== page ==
Prelude ForSyDe.Shallow> let s3 = signal [True, False, True]
Prelude ForSyDe.Shallow> let s4 = signal [False, True, True]
Prelude ForSyDe.Shallow> and2 s3 s4 {False,False,True}

As you may have observed, the process adder operates on signals of numerical data types, while the process and2 operates on signals of Boolean. This could give the impression that Haskell has a weak or dynamic type system. However, this is not true. Haskell has a static and strong type system, which infers the type of the functions. We can ask for the type of a function using the :t command in ghci.

Prelude ForSyDe.Shallow> :t adder
adder :: (Num a) => Signal a -> Signal a -> Signal a
Prelude ForSyDe.Shallow> :t and2
and2 :: Signal Bool -> Signal Bool -> Signal Bool

We can read the information provided by ghci as follows. The process adder takes a signal of data type a as first argument, a signal of data type a as second argument, and produces a signal of data type a as result. A further requirement is that the data type a needs to belong to the class of numerical values Num. Thus the process adder can also be applied on signals of real numbers.

Prelude ForSyDe.Shallow> let s5 = signal [1.0, 2.0, 3.0]
Prelude ForSyDe.Shallow> let s6 = signal [2.0, 3.0, 4.0]
Prelude ForSyDe.Shallow> adder s5 s6

However, Haskell’s type system will complain, if adder is applied to one signal of integers and another signal of real numbers, since these are two different data types.

Prelude ForSyDe.Shallow> adder s1 s5
	Couldn't match expected type `Integer'
		against inferred type `Double'
	Expected type: Signal Integer
	Inferred type: Signal Double
	In the second argument of `adder', namely `s7'
	In the expression: adder s1 s7

We can now take a look on the type declaration of zipWithSY.

Prelude ForSyDe.Shallow> :t zipWithSY
zipWithSY :: (a -> b -> c) -> Signal a -> Signal b -> Signal c

The process constructor zipWithSY takes a function as first argument. This function has two arguments, the first one of a data type a and the second one of a data type b. It produces a result of a data type c. The second argument of zipWithSY is a signal of data type a, and the third argument is a signal of data type b. zipWithSY produces as result a signal of data type c. Observe that the data types a, b, and c may be different, but do not have to be, as in the case of adder and and2.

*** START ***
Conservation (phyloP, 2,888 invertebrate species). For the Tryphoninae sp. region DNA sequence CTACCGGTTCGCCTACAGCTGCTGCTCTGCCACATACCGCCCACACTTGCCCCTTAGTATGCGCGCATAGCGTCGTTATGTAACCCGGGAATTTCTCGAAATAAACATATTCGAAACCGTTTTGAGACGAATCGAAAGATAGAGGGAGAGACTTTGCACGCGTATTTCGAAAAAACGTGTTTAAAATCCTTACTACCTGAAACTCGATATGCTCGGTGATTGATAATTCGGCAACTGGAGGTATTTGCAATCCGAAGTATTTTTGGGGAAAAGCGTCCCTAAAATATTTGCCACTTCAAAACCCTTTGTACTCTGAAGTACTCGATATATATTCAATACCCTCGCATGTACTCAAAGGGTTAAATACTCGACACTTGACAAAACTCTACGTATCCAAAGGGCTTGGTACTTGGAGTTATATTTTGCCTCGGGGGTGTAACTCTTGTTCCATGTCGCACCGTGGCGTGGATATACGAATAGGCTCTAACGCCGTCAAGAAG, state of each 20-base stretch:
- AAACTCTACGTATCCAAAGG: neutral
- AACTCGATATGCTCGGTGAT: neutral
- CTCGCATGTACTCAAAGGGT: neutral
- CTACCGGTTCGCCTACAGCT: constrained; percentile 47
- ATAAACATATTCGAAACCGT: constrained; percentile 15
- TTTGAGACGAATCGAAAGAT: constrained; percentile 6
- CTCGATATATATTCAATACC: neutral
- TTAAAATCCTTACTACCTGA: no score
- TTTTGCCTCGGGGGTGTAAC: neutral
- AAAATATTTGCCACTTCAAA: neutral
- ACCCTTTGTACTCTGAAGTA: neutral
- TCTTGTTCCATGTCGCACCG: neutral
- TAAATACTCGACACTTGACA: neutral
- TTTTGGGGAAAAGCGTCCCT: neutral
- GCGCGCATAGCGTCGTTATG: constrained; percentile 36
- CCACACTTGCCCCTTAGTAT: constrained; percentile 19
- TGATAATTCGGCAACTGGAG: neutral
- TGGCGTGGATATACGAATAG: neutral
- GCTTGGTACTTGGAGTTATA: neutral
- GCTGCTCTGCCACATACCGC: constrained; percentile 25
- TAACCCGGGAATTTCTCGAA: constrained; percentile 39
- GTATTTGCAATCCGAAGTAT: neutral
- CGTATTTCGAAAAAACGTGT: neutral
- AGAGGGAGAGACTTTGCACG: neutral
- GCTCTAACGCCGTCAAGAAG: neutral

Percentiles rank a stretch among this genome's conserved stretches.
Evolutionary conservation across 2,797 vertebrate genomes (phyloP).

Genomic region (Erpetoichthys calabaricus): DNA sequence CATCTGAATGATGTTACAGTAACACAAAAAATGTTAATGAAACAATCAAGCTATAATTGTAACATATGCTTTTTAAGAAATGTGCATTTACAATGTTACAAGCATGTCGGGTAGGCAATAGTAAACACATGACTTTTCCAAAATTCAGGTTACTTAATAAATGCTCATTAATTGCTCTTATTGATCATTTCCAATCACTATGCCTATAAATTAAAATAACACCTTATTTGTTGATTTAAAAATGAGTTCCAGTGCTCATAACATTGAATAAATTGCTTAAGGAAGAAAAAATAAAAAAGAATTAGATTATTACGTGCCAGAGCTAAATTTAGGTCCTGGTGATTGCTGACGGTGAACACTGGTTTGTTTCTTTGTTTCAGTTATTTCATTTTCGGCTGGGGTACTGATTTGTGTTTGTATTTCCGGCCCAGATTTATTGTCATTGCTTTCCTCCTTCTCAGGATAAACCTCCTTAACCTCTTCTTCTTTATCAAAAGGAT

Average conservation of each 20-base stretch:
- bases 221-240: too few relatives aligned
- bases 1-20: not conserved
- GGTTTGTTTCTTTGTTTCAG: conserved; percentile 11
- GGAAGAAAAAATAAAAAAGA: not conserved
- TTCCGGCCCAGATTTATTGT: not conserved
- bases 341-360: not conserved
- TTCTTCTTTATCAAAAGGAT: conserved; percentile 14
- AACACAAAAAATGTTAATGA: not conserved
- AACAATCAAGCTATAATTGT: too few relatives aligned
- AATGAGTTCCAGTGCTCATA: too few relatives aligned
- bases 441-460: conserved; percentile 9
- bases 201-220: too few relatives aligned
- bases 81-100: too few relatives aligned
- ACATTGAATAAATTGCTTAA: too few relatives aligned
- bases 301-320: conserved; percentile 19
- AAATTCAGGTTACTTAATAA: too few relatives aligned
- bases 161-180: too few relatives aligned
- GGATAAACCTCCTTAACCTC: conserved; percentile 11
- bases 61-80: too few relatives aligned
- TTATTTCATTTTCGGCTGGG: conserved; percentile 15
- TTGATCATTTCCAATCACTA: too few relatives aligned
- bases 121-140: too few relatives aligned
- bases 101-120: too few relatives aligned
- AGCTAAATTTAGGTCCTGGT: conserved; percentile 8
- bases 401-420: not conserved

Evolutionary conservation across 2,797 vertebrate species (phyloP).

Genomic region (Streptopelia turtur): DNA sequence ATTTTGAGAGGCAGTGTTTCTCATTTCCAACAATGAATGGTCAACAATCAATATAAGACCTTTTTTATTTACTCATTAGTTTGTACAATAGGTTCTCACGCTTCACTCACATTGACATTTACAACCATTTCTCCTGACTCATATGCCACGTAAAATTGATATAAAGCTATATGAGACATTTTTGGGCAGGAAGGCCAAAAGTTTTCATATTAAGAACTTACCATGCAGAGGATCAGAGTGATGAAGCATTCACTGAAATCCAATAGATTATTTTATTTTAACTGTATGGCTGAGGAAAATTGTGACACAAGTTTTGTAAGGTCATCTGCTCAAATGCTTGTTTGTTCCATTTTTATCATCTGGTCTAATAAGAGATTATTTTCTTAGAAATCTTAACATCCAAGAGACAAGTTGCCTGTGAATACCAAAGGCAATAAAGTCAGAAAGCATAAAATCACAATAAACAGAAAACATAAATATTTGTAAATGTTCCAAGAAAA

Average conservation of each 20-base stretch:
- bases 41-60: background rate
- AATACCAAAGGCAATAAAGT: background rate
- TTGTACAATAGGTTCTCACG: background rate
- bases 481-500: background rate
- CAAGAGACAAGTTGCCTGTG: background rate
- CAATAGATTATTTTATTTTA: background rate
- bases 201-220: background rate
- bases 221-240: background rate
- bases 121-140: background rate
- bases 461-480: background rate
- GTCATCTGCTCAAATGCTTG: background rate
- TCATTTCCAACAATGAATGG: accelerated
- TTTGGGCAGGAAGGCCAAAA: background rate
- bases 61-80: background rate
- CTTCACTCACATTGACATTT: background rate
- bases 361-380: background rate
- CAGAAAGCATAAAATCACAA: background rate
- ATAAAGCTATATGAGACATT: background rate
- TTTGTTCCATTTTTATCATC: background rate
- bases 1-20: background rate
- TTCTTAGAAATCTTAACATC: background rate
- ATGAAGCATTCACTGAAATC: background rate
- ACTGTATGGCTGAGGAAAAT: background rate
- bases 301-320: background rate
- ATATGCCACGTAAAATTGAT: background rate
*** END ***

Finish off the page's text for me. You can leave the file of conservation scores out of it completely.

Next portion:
Since process constructors can take any function that complies to the type declaration, there is no need for a large set of process constructors. For the synchronous model of computation, the following set of process constructors is defined.

mapSY :: (a -> b) -> Signal a -> Signal b
zipWithSY :: (a -> b -> c) -> Signal a -> Signal b -> Signal c
zipWith3SY :: (a -> b -> c -> d) -> Signal a -> Signal b -> Signal c -> Signal d
zipWith4SY :: (a -> b -> c -> d -> e) -> Signal a -> Signal b -> Signal c -> Signal d -> Signal e

So far we have in an interactive way provided the input for ghci, but the natural way is to specify the models using files. The file GettingStarted.hs provides the code for the adder and some input signals. Observe that you

  • should have a module name that is identical to the file name
  • need to import the module ForSyDe.Shallow
  • shall not have the let statement before function and signal declaration.
module GettingStarted where

import ForSyDe.Shallow

adder in1 in2 = zipWithSY (+) in1 in2

s1 = signal [1,2,3]
s2 = signal [2,3,4]

You can now load the file into ghci using the command :l.

Prelude ForSyDe.Shallow> :l GettingStarted
[1 of 1] Compiling
GettingStarted ( GettingStarted.hs, interpreted )
Ok, modules loaded:
*GettingStarted ForSyDe.Shallow> adder s1 s2

You can reload your program with the command :r. For other commands use :h, which displays the help menu.

Sequential Processes

ForSyDe also provides process constructors for sequential processes. The basic process constructor is delaySY, which delays an input signal one event cycle.

*GettingStarted ForSyDe.Shallow> s1
*GettingStarted ForSyDe.Shallow> delaySY 0 s1

In the current implementation of ForSyDe we have chosen that delaySY outputs one more event than the corresponding input signal, although this could be regarded as non-causal (more output events are produced than input events are consumed). However, the additional output event can be predicted, and gives also a clear advantage when dealing with feedback loops, since no extra delay needs to be inserted.

There exists a number of process constructors for finite state machines. scanldSY models a finite state machine without output decoder. It takes a function to calculate the next state as first argument, a value for the initial state as second argument, and creates a process with one input and one output signal.

The following program implements a counter that counts in both directions between 0 and 4.

data Direction = UP
               | HOLD 
               | DOWN deriving (Show)

counter dir = scanldSY count 0 dir

count state HOLD = state
count 4     UP   = 0
count state UP   = state + 1
count 0     DOWN = 4
count state DOWN = state - 1